Figure 3-8 Failed user sign-in

To make the information from the CUser object available throughout the Web class, we define an instance of the CUser class at the Web class level. We create the CUser object in the Web class Initialize event (and to be tidy, destroy it in the Terminate event) and set and query its properties and methods throughout the Web class, right? If we try this approach, what happens?

Well, we can sign in to the application and be taken to the whitepaper summary page without a problem. However, when we display a whitepaper summary, we find that the information from our sign-in has disappeared and that we are asked to sign in before being able to view the full text of our whitepaper. The problem we're facing is one of application state. Unless we do something to prolong the application lifetime, each request the browser sends to the server causes an instance of the application to be created when the HTTP request is received, and causes that instance of the application to be destroyed once the HTTP request has been completed. Thus, during the sign-in process, our CUser object accepts the sign-in and sets its SignedIn property to True. When the request arrives to display a summary article, the previous instance of CUser is long gone and we access a new instance that has no knowledge of our previous sign-in. What can we do about this?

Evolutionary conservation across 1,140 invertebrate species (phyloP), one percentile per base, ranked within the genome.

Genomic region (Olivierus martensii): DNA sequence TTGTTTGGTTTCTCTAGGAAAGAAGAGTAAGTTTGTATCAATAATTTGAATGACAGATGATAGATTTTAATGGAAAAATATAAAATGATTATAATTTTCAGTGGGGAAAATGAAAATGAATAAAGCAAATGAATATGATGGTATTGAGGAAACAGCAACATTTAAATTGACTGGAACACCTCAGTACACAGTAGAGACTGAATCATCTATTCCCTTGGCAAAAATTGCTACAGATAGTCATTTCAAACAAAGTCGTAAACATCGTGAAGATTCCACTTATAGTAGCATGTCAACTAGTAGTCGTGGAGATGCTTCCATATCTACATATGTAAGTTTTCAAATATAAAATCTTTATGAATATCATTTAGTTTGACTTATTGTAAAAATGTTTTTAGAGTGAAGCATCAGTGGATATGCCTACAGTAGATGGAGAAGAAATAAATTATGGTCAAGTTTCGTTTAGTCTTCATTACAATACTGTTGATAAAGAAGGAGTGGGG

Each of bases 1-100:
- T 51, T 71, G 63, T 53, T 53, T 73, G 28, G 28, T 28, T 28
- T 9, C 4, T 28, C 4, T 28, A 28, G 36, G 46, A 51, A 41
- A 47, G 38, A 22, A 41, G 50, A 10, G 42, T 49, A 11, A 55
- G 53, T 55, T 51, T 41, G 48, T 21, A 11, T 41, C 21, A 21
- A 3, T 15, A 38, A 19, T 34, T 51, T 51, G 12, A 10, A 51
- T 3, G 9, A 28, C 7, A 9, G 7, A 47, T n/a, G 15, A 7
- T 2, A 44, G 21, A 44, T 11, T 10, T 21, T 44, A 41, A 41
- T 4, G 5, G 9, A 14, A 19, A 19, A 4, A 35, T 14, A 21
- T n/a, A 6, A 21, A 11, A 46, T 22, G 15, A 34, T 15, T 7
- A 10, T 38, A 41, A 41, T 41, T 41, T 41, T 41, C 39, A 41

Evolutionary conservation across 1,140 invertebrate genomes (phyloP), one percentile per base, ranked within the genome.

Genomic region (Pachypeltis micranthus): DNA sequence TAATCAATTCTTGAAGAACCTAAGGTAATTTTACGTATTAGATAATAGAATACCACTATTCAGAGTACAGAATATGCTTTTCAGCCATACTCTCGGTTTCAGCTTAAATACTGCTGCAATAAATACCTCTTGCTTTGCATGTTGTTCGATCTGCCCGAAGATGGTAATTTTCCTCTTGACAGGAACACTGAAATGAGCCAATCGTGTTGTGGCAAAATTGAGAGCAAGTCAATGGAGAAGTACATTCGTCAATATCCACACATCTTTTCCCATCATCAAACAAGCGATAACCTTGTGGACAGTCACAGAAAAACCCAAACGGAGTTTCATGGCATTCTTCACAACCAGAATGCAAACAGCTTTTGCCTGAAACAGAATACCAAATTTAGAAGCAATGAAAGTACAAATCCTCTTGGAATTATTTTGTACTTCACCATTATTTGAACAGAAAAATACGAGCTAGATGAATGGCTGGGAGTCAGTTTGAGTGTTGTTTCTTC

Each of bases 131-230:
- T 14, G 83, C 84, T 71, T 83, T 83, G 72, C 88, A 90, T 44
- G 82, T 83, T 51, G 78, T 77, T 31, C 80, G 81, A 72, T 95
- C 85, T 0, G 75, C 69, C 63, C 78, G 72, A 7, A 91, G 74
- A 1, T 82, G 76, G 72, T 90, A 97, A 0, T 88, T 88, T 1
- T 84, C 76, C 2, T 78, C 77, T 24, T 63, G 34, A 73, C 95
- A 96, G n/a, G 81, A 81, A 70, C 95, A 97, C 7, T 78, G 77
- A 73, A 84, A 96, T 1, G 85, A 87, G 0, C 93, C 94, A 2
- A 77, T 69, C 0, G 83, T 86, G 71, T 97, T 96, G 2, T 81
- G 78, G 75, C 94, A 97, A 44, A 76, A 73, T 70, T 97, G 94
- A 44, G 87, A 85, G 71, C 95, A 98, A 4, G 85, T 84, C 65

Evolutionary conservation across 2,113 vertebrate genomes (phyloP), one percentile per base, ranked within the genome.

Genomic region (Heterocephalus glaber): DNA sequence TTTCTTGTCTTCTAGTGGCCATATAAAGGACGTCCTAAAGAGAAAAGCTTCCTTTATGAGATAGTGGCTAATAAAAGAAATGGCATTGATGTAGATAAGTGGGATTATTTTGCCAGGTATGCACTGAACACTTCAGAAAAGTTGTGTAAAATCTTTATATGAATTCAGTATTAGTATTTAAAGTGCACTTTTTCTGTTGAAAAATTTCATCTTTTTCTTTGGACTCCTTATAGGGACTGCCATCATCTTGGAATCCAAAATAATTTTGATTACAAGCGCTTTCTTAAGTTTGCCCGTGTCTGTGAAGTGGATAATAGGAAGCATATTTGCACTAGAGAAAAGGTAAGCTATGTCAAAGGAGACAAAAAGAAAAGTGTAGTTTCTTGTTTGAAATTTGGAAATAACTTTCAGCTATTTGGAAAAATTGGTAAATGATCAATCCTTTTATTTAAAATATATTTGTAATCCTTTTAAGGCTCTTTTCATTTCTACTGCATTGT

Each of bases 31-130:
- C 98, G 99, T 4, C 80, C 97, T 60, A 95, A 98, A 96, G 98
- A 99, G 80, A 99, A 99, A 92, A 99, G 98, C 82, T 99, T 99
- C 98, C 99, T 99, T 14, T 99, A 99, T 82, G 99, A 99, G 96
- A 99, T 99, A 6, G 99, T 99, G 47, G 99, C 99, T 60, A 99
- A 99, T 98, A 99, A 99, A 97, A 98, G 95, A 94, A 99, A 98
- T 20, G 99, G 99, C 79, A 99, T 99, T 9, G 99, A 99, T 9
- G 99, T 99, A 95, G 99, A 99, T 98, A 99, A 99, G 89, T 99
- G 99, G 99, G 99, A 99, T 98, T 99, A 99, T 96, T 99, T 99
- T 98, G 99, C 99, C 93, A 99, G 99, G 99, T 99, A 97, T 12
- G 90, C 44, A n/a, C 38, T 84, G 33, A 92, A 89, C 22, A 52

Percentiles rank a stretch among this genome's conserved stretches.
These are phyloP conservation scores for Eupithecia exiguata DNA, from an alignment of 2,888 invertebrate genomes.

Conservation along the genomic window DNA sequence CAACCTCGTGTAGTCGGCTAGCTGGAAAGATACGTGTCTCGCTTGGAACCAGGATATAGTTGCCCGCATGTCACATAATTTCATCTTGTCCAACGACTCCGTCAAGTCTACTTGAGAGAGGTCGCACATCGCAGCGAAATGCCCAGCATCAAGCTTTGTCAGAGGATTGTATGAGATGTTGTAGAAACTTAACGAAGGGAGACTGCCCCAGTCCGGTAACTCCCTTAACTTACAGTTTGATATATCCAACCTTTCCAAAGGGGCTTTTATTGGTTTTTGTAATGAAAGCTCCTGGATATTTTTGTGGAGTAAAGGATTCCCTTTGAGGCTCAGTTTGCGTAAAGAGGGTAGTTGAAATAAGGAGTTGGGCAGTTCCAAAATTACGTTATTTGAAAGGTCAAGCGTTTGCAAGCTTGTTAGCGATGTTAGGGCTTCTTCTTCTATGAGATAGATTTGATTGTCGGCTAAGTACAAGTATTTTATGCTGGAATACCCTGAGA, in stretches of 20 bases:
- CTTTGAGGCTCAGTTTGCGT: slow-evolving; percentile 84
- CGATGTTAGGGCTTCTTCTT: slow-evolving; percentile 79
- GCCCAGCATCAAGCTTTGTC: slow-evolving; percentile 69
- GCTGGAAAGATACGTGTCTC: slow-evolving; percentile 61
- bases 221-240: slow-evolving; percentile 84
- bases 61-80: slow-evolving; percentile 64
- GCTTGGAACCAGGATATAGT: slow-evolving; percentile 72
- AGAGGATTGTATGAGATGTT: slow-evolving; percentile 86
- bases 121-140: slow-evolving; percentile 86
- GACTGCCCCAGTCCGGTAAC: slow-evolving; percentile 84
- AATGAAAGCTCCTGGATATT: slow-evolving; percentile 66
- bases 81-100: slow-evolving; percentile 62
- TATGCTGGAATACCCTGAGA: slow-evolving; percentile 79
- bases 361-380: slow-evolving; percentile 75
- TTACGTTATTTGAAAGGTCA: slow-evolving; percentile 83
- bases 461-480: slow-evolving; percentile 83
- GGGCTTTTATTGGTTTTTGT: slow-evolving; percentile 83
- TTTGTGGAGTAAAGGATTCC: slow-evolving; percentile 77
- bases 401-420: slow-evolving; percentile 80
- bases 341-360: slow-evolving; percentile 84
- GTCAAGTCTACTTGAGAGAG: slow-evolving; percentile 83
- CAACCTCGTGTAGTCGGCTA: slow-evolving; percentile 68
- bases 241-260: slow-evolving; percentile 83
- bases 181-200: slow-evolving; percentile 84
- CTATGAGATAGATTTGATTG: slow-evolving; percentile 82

The easiest change we can make is to set the StateManagement property of the Web class to keep the Web class alive between requests. StateManagement can be set to wcNoState (the default) so that the Web class is continually created and destroyed as requests come in from the browser. The wcRetainInstance setting, however, keeps the Web class alive between requests. Once the StateManagement property of the Web class is set to wcRetainInstance, we can sign in to the application, choose a whitepaper summary, and be presented with the opportunity to view the full whitepaper. If we look at the temporary ASP file created when we start a debugging session of our application, we can see how this property change has affected the file:

<%
  Server.ScriptTimeout=600
  Response.Buffer=True
  Response.Expires=0
  If (VarType(Application("~WC~WebClassManager")) = 0) Then
      Application.Lock
      If (VarType(Application("~WC~WebClassManager")) = 0) Then
          Set Application("~WC~WebClassManager") = _
              Server.CreateObject("WebClassRuntime.WebClassManager")
      End If
      Application.UnLock
  End If
  Application("~WC~WebClassManager").ProcessRetainInstanceWebClass _
      "BookWebApp.BookWebClass", _
      "~WC~BookWebApp.BookWebClass", _
      Server, _
      Application, _
      Session, _
      Request, _
      Response